Pets: Why We Recommend You Allow Them In Your Rental

The Joseph Group Mar 2018

Ian Joseph

“Clients first!” – is a huge part of the DNA that Ian Joseph and his Team have established at The Joseph Group. This motto helps them focus on striving for the highest level of customer experience, for their clients (landlords) and customers (tenants). In fact, Ian strongly believes that in life, family and business, you must strive to give more than you receive. “You can have everything in life you want if you help enough other people get what they want." - Zig Ziglar

Pets: Why We Recommend You Allow Them In Your Rental

One of the easiest ways to prevent tenant damage to your property is to limit pet ownership. However, 75% of Seattle tenants have a pet, so banishing them from your property altogether cuts you off from a large part of the real estate market. We recommend you allow them in your rental, but only under the right circumstances. 

rentals and pets

Pros of Pet-Friendly Property Management

Since we constantly hear about the problems animals cause for landlords, you may not be as familiar with the benefits of allowing your tenants to have pets. Here are six good reasons to allow pets on your property:

  1. Larger Prospective Tenant Pool: As we’ve already mentioned, almost 50% of renters across America own a pet (this percentage is 75% in the Seattle rental market). Therefore, simply allowing your tenants to own pets will make it easier to fill a unit. 
  2. Pet Owners Make More Money: 65% of pet owners earn over $50,000 a year. While this doesn’t guarantee that someone with a pet makes more money than a tenant who doesn’t, (and you should still run a credit check to help determine if this money will go toward paying the rent), allowing pets at your rental property can lead to more qualified tenants. 
  3. Longer Tenancy: Pet owners typically stay in a rental longer because it can be harder for them to find other pet-friendly options. That means you’re less likely to scramble to find new tenants every year.
  4. Responsible Pet Owners Are Responsible Tenants: If someone is mature enough to take good care of an animal, there is a good chance they will treat your property with the same respect.
  5. You Can Charge Higher Rent: Look around your area. If there are not a lot of pet-friendly properties, tenants will have fewer options, and you may be able to charge slightly higher rents if you allow pets due to the increased demand. Some property owners choose to charge a monthly fee for each pet to help offset any potential risk. 
  6. Happier Tenants: Animals can help reduce stress. Having a pet around can make your property feel more like a home for the tenant, which leads to a higher quality of life for everyone.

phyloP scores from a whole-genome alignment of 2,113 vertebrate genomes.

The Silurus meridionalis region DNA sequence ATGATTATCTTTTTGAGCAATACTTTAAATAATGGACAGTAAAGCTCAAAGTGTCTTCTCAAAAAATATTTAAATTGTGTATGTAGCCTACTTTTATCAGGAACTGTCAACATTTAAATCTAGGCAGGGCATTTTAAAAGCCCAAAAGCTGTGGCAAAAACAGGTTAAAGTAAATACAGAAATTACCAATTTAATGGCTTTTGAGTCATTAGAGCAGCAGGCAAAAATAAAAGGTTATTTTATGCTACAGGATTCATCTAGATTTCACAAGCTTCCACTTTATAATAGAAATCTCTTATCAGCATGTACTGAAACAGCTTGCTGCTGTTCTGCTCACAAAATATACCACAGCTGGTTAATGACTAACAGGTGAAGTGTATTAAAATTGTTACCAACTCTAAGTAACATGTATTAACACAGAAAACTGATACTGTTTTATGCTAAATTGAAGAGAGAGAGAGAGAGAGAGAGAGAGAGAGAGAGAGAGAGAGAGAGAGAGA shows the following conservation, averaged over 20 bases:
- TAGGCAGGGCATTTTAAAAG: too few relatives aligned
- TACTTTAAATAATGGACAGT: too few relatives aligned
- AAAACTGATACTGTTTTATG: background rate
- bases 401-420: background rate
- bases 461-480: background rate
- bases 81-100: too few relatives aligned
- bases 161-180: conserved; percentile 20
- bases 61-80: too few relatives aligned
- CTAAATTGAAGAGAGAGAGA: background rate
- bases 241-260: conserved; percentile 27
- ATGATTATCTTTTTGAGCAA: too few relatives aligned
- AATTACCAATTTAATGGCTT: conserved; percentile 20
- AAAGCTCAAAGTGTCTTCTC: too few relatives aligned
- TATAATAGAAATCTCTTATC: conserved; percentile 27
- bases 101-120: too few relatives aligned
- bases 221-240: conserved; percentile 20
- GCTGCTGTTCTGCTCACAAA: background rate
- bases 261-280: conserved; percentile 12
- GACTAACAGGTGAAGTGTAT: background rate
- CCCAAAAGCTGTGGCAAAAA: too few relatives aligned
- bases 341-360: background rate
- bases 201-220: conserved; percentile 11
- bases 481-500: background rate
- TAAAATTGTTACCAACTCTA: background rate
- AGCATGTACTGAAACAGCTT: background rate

pet friendly rentals cats

Cons of a Pet-Friendly Property Management

Unsurprisingly, there are risks involved in allowing pets in your rental properties. Four of the most common problems pets cause are:

1.   Damage to Your Property:  Animals can scratch the floors, chew up carpets and have accidents on the carpets or wood floors.
2.   Disturbing Neighbors:  Dogs barking, birds squawking, and four-legged animals running around the apartment can disturb other tenants in the property, as well as outside neighbors.
3.   Liability: There is a risk of the animal biting other tenants or neighbors. The Centers for Disease Control and Prevention state that dogs bite 4.7 million people a year, with 800,000 of those needing medical attention.
4.   Pet Odors:  Accidents inside the unit or in the building common areas will cause odor.
pet friendly rentals dogs

Steps to Take If You Want to Allow Pets in Your Rental Property

The decision to make your property pet-friendly is not one that should be taken lightly. It is important to weigh the pros and cons of allowing pets so you can decide what is right for you and your property. If you’ve chosen to allow pets on in your rental property, there are a few steps you must take before moving forward:

  • Follow the Fair Housing Laws: Yes, there is a Fair Housing Law regarding pets. Even if you have a no pet policy, you cannot violate the housing rights for the disabled who require an animal for their well-being. You can ask for a note from their physician verifying their need for an assistance animal. The definition of “disabled” is broadening every day. Service dogs for the blind or paralyzed used to be the norm. This law has now expanded to allow animals for groups such as the clinically depressed and those with post-traumatic stress because the animals can provide emotional support.
  • Check Your Insurance Coverage and Liability for Animals: Consequently, you will want to check your insurance policy to find out what type of coverage you have if you decide to have a pet-friendly property. Make sure you know the amount of liability coverage your policy includes. Ask your insurance company if there are any limitations or exclusions to this coverage, such as if they have a list of dog breeds they consider to be “dangerous breeds,” which will not be covered under the policy.
  • Include Your Pet Policy in Your Lease: You should include a pet addendum in your lease and require every tenant to sign it. This policy should clearly state your pet policy (whether or not you allow animals) and your expectations of the pet owner. Make it clear that by signing the lease, the tenant agrees to these terms and if they violate these terms, it will be considered a breach of contract.

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